This is my point of departure, as we now witness in India the dismantling of our system of education—brick by brick—by the incumbent government. I do not wish to excoriate unnecessarily. The malaise is not limited to the present government alone, truth be told, but is the result of a new regime of thought that has been in the ascendancy for more than a decade. The Modi government merely manifests the worst of such tendencies—the urge to corporatize and privatize the delivery of even the most basic human needs. The education and health of citizens are now imagined as a “market”. Only recently, in an interview, India’s richest industrialist is reported to have said that education has the potential of being “the most profitable business”. The State—which now is ever so obedient to the demands of Capital—is reluctant to be anything more than a mere regulator, withdrawing slowly even from the social sectors which have a bearing on the fulfilment of the Constitutional promise of a just and equal society.
The consequences of this perennial neglect by the government are known to all; the condition of government schools tells us a tale of horror. What is the point of making education a fundamental right and then destroying the public-funded schooling system? A good education for their children remains a dream for a vast majority of Indians who cannot afford the extortionist fees charged by private schools. The Right to education will be a misnomer if quality education is not affordable. For a long time, the public universities in India had shouldered the burden of providing quality education at subsidized rates. It was a ray of hope for many who could not afford private schools, yet hoped to make a future for themselves by catching up with the more fortunate who could. Cheap boarding and lodging in hostels, low tuition fees in the publicly funded universities of India had allowed many to rise from the dregs of poverty and shine luminously on the national horizon—such examples abound.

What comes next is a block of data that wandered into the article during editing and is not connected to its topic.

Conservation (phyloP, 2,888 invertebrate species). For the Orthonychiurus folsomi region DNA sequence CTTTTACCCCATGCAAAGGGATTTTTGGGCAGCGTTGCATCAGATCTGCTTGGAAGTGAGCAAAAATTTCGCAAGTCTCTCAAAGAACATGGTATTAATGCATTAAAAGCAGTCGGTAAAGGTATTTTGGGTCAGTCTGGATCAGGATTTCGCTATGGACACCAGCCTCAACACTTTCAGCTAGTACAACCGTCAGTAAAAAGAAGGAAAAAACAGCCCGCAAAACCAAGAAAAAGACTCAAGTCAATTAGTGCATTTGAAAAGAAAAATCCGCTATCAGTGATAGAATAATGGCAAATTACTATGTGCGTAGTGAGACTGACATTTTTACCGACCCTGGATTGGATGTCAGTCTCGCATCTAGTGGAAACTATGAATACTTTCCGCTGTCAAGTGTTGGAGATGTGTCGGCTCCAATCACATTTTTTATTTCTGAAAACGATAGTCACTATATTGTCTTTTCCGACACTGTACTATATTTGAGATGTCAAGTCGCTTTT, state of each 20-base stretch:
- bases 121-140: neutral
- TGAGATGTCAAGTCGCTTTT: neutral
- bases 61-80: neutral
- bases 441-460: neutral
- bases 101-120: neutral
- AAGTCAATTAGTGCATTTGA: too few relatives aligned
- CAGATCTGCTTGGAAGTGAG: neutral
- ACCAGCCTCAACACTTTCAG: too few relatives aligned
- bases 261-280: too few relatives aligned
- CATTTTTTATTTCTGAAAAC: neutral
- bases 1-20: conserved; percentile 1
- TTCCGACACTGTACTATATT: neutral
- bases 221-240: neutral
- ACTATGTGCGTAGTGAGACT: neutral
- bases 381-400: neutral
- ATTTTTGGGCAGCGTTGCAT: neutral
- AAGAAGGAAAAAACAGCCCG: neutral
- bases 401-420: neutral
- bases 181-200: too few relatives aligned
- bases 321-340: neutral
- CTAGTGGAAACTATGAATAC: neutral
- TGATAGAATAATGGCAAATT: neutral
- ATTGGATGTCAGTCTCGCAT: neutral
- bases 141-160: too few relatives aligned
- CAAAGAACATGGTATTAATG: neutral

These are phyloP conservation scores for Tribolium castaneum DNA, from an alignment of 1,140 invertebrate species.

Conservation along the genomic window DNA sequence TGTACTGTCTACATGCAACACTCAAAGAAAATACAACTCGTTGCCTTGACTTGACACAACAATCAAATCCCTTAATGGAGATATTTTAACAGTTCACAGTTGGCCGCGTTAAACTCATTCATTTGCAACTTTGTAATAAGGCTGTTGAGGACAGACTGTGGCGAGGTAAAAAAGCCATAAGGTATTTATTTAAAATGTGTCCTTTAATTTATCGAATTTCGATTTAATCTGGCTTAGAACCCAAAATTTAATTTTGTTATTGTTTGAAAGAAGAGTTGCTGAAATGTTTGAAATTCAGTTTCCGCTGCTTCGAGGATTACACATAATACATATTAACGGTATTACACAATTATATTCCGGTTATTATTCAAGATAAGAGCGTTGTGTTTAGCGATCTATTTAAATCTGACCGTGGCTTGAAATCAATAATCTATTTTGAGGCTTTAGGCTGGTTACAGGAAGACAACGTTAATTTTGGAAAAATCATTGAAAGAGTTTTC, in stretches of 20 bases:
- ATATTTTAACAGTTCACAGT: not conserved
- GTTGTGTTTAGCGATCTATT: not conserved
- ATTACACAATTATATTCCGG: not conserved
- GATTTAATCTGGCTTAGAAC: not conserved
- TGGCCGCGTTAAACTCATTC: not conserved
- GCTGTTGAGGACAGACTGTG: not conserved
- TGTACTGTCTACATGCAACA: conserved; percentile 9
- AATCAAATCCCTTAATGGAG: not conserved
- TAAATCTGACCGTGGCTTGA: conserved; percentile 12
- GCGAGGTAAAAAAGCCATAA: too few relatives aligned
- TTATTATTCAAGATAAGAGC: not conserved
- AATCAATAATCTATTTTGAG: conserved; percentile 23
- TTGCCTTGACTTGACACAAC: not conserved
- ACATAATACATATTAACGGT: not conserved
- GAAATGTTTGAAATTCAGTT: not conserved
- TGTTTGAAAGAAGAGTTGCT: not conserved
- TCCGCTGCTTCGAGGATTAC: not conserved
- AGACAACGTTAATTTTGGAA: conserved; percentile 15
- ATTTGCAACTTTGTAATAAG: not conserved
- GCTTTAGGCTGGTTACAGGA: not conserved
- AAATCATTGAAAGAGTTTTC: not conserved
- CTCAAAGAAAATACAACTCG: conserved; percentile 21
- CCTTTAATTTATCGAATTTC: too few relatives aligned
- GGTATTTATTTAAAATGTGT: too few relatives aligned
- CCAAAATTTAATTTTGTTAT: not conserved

That hope is now fading as the vultures of capital have set their profiteering gaze on the last bastions of institutions that best embody the hope and promise of the national movement enshrined in the constitution, a promise of equal opportunity. The draft New Education Policy is a draconian document which aims to give shape to the ulterior design of what can only be described as the auctioning of India’s universities to the highest bidder. When put into motion, it would result in skyrocketing fees, erasing the possibility of social equity in institutions of higher learning; Syllabi would become hostage to the vicissitudes of the market; a mechanized system of learning skill-sets would replace the teaching-learning method of the pursuit of reason. We would not nurture enlightened citizens—who are capable of being “eternally vigilant for securing liberty”, as Machiavelli would say—but robots with dulled minds and imaginations, only too eager to acquire the necessary know-how which fetches a price in the market.